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September 23, 2011

8

Communion at Home

by Rev. A. J. Iovine
3 Blind Moose

Image by wallygrom (back home!) via Flickr

During Holy Communion earlier this week, while on a visitation, the person I met with inquired about the wine I had used during our home service. He was a little surprised since it didn’t taste like the port wine we use in church.

It wasn’t a surprise when I told him I had filled up my communion kit with a wine I had at home. Someone I know brought over a particular wine she likes. It was in the refrigerator that morning when I was preparing to go over to church to “fill up” my kit. Instead, I decided to use the wine I had at home.

3 Blind Moose Cabernet Sauvignon.

It is an inexpensive wine – I think it came in around $7 or 8. It is relatively full-bodied and doesn’t leave a heavy aftertaste in your mouth. I read a review that said it had flavors of chocolate, plum, and berries. Me? It just tasted good.

This label is one of favorites, though I am partial to their merlot (I like heavier-tasting wines). When I was drinking wine before my cancer treatment forced me to stop, this was a nice wine to have with dinner. Sometimes I would drink a glass after dinner, but I think 3 Blind Moose fit better as a during dinner drink.

Well, 3 Blind Moose did receive good reviews during a couple of home visits this week. I guess I will continue to use it.

If you would like me to visit you at home (and bring my communion kit with me), then all you have to do is ask.

😉

 

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8 Comments Post a comment
  1. Antoinette McKay
    Sep 23 2011

    if you bring the wine i’ll cook dinner.. lol you just have to give me a list of foods you can eat…

    Reply
    • Rev. Iovine
      Sep 23 2011

      I’ll eat anything your children will eat, minus any meat or meat by-product and sugar. See you tomorrow.

      Reply
  2. Antoinette McKay
    Sep 23 2011

    if you bring the wine i’ll cook dinner.. lol you just have to give me a list of foods you can eat…

    Reply
    • Rev. Iovine
      Sep 23 2011

      I’ll eat anything your children will eat, minus any meat or meat by-product and sugar. See you tomorrow.

      Reply
  3. Matt Jamison
    Sep 23 2011

    I’m sure it was the pietists who came up with the idea that communion wine should taste bad, I suppose to provoke greater penitance or something. Hogwash.

    I believe the True Blood of Jesus Christ should be delivered in, with and under the best wine we can get at a reasonable price. Everyone serves the good wine first, and when people have drunk freely, then the poor wine. But you have kept the good wine until now. Why should we have lower standards for the Lord’s Table than we do for our own table?

    And where is it written that we should limit ourselves to a tiny sip? Paul warns against drunkenness at the Eucharist, but that hardly seems a danger among us. As for myself, I like to take a generous mouthful from the chalice.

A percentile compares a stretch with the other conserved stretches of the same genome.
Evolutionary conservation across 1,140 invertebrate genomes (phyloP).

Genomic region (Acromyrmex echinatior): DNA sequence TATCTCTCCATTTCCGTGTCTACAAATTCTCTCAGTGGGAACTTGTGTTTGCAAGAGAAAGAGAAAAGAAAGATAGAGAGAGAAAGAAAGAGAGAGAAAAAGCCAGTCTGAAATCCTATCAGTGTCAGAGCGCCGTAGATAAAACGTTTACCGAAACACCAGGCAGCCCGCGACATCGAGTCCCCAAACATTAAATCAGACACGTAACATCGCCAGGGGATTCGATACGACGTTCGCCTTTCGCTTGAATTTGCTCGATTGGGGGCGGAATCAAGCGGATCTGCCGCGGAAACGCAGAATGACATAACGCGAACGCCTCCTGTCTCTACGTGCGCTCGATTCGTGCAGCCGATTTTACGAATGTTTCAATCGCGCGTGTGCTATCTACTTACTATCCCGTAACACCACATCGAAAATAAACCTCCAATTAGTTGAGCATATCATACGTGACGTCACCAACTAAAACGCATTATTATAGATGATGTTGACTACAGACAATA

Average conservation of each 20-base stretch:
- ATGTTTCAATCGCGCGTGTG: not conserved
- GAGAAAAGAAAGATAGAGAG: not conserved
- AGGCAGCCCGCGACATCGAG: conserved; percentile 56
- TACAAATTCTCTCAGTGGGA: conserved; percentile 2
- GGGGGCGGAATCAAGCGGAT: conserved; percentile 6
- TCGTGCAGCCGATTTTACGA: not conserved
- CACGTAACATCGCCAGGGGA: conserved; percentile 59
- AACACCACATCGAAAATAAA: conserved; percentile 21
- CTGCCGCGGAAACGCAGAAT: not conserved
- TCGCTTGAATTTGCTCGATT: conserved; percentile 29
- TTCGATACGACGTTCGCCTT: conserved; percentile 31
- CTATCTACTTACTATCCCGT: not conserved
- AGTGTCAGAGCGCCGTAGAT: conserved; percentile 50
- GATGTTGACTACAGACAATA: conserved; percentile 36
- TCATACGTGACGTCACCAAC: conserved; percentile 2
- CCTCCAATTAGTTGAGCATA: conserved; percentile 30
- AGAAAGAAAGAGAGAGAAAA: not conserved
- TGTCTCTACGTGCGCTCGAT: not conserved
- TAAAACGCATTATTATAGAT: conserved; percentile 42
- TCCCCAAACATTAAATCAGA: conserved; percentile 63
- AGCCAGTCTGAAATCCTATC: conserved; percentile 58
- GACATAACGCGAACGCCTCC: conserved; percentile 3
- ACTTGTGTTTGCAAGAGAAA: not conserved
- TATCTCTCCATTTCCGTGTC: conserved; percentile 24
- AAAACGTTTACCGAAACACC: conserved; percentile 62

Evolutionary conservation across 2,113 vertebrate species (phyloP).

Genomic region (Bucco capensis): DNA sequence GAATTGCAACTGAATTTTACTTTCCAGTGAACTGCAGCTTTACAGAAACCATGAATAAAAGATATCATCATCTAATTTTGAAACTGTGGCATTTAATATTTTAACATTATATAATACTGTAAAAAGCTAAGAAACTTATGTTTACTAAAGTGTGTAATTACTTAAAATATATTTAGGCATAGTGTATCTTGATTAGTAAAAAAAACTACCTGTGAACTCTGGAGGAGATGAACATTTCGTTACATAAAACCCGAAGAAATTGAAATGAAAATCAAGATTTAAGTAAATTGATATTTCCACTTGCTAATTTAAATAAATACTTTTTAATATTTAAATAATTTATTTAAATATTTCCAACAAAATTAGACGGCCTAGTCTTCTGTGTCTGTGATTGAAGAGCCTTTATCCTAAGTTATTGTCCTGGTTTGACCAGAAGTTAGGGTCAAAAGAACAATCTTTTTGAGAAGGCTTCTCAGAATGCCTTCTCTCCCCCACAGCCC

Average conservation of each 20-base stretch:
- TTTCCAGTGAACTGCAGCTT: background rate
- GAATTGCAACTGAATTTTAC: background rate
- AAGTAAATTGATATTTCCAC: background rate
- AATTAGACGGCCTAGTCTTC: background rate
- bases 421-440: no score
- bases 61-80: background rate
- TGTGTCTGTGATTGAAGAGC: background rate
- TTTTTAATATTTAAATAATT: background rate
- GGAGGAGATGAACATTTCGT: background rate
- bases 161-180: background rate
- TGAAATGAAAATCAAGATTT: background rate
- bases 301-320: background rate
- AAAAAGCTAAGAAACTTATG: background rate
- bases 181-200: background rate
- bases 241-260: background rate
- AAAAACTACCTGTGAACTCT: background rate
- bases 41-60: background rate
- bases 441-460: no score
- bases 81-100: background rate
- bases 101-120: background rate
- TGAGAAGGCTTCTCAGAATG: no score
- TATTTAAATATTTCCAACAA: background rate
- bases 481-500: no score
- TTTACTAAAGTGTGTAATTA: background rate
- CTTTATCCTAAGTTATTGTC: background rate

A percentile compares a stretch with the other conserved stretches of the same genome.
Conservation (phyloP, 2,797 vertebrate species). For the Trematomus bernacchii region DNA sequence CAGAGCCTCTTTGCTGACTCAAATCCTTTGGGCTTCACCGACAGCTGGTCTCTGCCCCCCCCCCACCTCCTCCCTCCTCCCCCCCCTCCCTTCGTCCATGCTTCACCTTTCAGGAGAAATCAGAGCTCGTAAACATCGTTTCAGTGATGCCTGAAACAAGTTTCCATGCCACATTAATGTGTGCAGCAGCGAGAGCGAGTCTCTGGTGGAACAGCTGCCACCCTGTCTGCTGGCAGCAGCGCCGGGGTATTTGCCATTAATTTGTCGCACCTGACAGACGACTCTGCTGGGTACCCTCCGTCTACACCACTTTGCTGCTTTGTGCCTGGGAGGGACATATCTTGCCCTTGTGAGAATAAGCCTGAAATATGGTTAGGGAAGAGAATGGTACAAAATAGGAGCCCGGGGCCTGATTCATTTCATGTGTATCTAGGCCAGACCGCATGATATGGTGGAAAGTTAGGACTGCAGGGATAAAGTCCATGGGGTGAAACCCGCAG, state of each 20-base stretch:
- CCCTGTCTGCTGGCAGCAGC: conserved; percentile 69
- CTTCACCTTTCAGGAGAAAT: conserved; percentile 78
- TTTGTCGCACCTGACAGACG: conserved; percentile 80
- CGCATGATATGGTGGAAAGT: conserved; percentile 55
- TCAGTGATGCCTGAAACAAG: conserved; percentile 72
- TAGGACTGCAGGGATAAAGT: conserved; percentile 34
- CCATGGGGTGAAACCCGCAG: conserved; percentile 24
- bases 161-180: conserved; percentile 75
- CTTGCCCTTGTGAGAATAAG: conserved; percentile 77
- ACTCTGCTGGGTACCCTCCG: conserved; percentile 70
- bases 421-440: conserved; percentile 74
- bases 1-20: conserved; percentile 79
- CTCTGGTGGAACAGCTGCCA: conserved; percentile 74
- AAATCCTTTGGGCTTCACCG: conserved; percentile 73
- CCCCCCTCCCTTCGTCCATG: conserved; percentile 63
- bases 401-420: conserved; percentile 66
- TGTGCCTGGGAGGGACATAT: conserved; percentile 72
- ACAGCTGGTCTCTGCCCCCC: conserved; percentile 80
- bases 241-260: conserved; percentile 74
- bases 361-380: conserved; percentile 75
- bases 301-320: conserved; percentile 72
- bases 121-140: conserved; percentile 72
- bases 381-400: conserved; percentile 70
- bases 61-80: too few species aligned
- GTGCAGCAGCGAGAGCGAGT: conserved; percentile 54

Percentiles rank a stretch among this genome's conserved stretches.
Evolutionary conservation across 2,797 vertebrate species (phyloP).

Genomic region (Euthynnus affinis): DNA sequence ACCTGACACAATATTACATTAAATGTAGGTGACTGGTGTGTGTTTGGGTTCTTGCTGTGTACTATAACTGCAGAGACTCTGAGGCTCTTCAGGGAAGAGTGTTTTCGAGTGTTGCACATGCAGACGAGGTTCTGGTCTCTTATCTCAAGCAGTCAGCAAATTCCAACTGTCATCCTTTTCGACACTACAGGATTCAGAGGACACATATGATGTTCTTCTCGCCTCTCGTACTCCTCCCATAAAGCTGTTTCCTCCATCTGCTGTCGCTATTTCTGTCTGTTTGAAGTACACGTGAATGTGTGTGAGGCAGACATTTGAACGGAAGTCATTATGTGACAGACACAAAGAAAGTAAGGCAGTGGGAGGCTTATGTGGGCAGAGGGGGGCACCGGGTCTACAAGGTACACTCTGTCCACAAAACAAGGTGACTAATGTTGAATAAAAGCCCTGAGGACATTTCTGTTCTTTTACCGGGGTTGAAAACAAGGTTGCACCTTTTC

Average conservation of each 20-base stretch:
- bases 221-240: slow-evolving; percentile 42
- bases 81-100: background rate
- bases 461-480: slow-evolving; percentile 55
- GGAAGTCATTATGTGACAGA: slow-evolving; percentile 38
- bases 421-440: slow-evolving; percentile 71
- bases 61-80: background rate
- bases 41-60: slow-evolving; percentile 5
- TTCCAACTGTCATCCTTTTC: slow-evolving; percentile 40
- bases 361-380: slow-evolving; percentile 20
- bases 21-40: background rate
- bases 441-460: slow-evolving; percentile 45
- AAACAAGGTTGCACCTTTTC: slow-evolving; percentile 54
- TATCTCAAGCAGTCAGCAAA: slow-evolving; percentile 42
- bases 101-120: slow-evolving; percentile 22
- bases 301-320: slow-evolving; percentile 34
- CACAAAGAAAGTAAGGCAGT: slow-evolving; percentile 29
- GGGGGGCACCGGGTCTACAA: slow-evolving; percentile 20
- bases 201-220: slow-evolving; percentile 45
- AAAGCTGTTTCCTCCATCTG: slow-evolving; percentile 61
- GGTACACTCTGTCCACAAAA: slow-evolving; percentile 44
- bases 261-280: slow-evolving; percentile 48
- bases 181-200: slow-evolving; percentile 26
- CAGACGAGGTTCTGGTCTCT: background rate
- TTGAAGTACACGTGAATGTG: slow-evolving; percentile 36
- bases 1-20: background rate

Reply
    • Rev. Iovine
      Sep 23 2011

      I always remind people that at the wedding at Cana, Jesus turned water into the BEST wine. He didn’t make Ripple. Our wine should be good during the Lord’s Supper, not too sweet, not too overpowering. We use a nice port here at Saint Matthew’s. One time we tried a white wine that went over like a lead balloon. The white was OK chilled, but nearly everyone liked the red port we were using. Then after the outcry, we switched back.

      And you make a point I’ve always made – when Jesus supped, I don’t think he took a little, the amount that is found in the tiny glasses. In the Supper, we should not be afraid of taking a little more than the tablespoon that fits in those little plastic glass things.

      Reply
  4. Matt Jamison
    Sep 23 2011

    I’m sure it was the pietists who came up with the idea that communion wine should taste bad, I suppose to provoke greater penitance or something. Hogwash.

    I believe the True Blood of Jesus Christ should be delivered in, with and under the best wine we can get at a reasonable price. Everyone serves the good wine first, and when people have drunk freely, then the poor wine. But you have kept the good wine until now. Why should we have lower standards for the Lord’s Table than we do for our own table?

    And where is it written that we should limit ourselves to a tiny sip? Paul warns against drunkenness at the Eucharist, but that hardly seems a danger among us. As for myself, I like to take a generous mouthful from the chalice.

    Reply
    • Rev. Iovine
      Sep 23 2011

      I always remind people that at the wedding at Cana, Jesus turned water into the BEST wine. He didn’t make Ripple. Our wine should be good during the Lord’s Supper, not too sweet, not too overpowering. We use a nice port here at Saint Matthew’s. One time we tried a white wine that went over like a lead balloon. The white was OK chilled, but nearly everyone liked the red port we were using. Then after the outcry, we switched back.

      And you make a point I’ve always made – when Jesus supped, I don’t think he took a little, the amount that is found in the tiny glasses. In the Supper, we should not be afraid of taking a little more than the tablespoon that fits in those little plastic glass things.

      Reply

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